Given the size of the Brazilian market and the dominance of the country’s economy throughout Latin America, international firms are also increasingly using Brazil as a base to enter the Latin American market and then subsequently expand operations throughout the continent. “Brazil is a huge emerging market with diversified economic interests throughout key industry sectors such as agriculture, oil and gas and minerals,” said a spokesperson from international laboratory services firm Intertek. “Intertek is a huge international company, head-quartered in London with great strength throughout Asia and Australasia. Intertek Minerals entered the Latin American market in 2008, with a clear strategy for strong rapid growth. We now occupy approximately 15% of the mineral market in Brazil. The idea now is to use this growth to develop other markets in important South American countries such as Chile and Peru.”

ESCO Corp., which has been active in Brazil since the 1960s, acquired domestic firm Soldering in 2007 in order to consolidate its position in the Brazilian market place. “We significantly increased our interest in Brazil with the 60% acquisition of a company called Soldering in 2007,” said Jose Rogerio de Paula Silva, ESCO. “The main attraction of the Brazilian mining market was the iron ore boom that has been taking place with huge lines of supply into China. Companies such as Vale and MMX have been significantly increasing production in recent years and this opportunity has been regarded as too good to miss.”

As the Brazilian mining market continues to evolve toward procurement strategies increasingly focused upon the requirements of maximum reliability and productivity, a domestic manufacturing base combined with a comprehensive service proposition is ever increasingly the choice for equipment suppliers operating in Brazil.

Consultancy and Engineering
Despite suffering a recent retrenchment in demand caused by the global financial crisis, the Brazilian market for mining and engineering services has followed the trend of strong growth in the broader mining market.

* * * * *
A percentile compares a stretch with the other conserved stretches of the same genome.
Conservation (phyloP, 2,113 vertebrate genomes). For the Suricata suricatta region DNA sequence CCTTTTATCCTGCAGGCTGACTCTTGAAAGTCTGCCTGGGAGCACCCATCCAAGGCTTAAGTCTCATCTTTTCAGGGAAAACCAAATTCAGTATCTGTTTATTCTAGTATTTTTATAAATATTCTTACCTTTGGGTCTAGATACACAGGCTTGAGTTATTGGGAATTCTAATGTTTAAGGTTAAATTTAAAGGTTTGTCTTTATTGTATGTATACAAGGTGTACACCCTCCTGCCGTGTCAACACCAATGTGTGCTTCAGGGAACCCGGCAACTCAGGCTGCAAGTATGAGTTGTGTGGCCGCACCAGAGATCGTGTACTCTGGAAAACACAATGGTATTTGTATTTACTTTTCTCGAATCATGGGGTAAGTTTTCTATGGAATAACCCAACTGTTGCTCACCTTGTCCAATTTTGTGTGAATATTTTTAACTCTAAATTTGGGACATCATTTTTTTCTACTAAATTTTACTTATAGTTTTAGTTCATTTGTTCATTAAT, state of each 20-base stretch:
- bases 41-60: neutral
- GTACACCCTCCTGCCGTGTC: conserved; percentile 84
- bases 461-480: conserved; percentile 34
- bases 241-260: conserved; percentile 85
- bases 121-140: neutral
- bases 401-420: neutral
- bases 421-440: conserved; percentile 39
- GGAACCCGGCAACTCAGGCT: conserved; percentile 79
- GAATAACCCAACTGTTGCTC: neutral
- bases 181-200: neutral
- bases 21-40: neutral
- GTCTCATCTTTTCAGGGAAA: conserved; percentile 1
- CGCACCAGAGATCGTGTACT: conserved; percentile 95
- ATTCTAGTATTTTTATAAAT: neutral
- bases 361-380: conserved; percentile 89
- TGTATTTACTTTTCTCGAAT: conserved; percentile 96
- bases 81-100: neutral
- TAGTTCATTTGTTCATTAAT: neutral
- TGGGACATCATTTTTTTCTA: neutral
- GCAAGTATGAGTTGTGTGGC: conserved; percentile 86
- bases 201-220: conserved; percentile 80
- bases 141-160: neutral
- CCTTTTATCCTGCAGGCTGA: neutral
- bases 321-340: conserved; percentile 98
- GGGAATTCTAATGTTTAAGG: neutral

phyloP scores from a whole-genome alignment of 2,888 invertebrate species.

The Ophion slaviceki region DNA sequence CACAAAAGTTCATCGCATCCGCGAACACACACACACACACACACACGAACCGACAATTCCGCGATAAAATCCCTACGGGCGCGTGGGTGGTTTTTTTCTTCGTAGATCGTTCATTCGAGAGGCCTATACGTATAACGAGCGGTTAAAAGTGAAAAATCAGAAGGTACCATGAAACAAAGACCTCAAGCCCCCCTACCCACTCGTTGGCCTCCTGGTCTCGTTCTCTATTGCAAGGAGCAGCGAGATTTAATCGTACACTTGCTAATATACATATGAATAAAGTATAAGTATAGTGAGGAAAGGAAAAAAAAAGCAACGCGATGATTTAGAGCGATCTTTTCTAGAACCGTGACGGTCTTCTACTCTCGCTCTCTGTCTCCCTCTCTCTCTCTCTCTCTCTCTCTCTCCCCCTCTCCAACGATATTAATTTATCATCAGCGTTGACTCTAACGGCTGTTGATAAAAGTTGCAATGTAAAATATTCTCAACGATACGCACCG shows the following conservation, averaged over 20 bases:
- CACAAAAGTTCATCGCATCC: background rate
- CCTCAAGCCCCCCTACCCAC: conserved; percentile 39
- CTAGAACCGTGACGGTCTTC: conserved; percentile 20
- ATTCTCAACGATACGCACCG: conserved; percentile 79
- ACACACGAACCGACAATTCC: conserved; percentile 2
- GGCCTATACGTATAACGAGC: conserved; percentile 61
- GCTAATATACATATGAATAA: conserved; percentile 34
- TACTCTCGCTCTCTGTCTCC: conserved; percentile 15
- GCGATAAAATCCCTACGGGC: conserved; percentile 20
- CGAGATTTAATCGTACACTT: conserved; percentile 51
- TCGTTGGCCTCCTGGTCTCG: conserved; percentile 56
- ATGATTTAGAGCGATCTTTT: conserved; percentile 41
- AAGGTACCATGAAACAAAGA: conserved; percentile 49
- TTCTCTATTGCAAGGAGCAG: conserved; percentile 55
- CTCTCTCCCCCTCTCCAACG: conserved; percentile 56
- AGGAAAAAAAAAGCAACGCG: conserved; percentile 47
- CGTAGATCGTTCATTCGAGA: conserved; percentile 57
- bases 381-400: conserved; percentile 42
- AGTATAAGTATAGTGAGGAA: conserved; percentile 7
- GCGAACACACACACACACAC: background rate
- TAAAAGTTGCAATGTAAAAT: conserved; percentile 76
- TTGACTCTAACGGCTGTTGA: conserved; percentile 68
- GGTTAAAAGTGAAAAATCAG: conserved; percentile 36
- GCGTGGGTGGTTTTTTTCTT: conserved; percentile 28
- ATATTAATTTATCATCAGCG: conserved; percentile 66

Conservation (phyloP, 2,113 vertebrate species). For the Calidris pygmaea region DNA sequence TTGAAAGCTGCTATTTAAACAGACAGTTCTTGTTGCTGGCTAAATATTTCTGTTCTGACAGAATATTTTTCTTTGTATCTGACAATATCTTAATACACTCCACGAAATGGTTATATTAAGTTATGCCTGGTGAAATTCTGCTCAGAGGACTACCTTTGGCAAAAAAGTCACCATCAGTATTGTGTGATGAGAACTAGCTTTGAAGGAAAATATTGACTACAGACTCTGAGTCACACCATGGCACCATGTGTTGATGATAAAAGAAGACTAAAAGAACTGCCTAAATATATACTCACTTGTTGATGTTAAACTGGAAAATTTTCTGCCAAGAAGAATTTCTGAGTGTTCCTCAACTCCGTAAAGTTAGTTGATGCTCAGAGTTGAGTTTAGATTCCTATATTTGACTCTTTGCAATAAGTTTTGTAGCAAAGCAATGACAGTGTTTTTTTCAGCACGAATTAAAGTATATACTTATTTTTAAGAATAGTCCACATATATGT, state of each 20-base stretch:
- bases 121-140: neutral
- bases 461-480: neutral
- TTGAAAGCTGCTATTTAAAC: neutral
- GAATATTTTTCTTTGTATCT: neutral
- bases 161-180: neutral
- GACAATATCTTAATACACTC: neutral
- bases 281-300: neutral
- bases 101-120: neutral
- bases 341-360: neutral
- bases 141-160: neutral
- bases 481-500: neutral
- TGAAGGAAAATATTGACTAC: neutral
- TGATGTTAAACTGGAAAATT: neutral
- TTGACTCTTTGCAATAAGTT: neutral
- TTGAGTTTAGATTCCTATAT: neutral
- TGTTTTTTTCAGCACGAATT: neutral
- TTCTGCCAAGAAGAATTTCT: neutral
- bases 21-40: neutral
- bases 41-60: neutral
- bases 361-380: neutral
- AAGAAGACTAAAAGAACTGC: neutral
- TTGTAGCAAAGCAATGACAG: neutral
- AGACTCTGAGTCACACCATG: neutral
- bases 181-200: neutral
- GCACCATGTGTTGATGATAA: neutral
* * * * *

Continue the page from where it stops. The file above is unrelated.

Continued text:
The growth of the Brazilian market, coupled with widespread forecasts of its future expansion, has galvanized a raft of investments, partnerships and smaller start up consultancies throughout the industry. Whilst many of the world’s best known international mining engineering and consultancy practices such as SRK and Worley Parsons have an established presence in Brazil, the services market also has a wealth of domestic firms, all of whom are competing to develop the most advanced technologies to overcome the myriad of challenges present for miners in the country.

“As the demand for qualified personnel is very intensive at this time in the country, investing heavily in training our team is of vital importance to the long term sustainability of our continuous business expansion. We invest a lot in our team of geologists and engineers, sending them to various parts of the world like England or Australia to further develop their skills and capacity,” said SRK Country Manager Gielson Coutinho.

The vast majority of engineers and consultants working the domestic market are Brazilian. This serves to alleviate the labor challenges that exist throughout Brazil’s mining industry. Brazil’s engineers have delivered some of the mining world’s most complex operational project developments such as the Carajas Complex and supporting infrastructure for Mineracao Rio Do Norte’s operations in the depths of the Amazon. “As far as international companies looking to come to Brazil, I would say the most important single aspect to guarantee a successful project is to look to the labor of qualified, local people. Above all, do not underestimate the value and quality of Brazilian engineers,” said Jose Ricardo Barella, president of domestic engineering firm Progen.

Brazilian engineering firm Brasfond is an excellent example of the country’s unique engineering expertise, having developed global leading capacity in underground engineering. A number of other companies are now taking their first steps toward expanding internationally, with a particular focus on the Portuguese speaking regions of Africa, Latin America’s mining centers and Southern Europe. For engineering and construction firms such as Brasfond, Brazil’s much talked about infrastructure challenge presents more of a business opportunity than a threat to operational capacity, said Administrative Director Delio Libano. “Despite the huge costs for their operations, we are now seeing mining companies such as MMX and Vale investing huge sums privately to expand their logistical capacity, and bring their operations into production. This pattern of investment can only be viewed as an opportunity for engineers firms such as Brasfond.”

A recent trend has seen an increase in international partnerships or takeovers of local firms by international engineering and consultancy companies. Eduardo Dias, director president of SNC-Lavalin Minerconsult—a leading engineering and construction group in infrastructure development—describes the benefits of such partnerships. “The merger of Minerconsult with SNC-Lavalin facilitated the growth of our portfolio of services, as well as the geographical expansion of the company’s operations in the international market place. We have been able to achieve this while preserving all of the features and agility of Minerconsult as a domestic Brazilian company that understands the market and industry here.”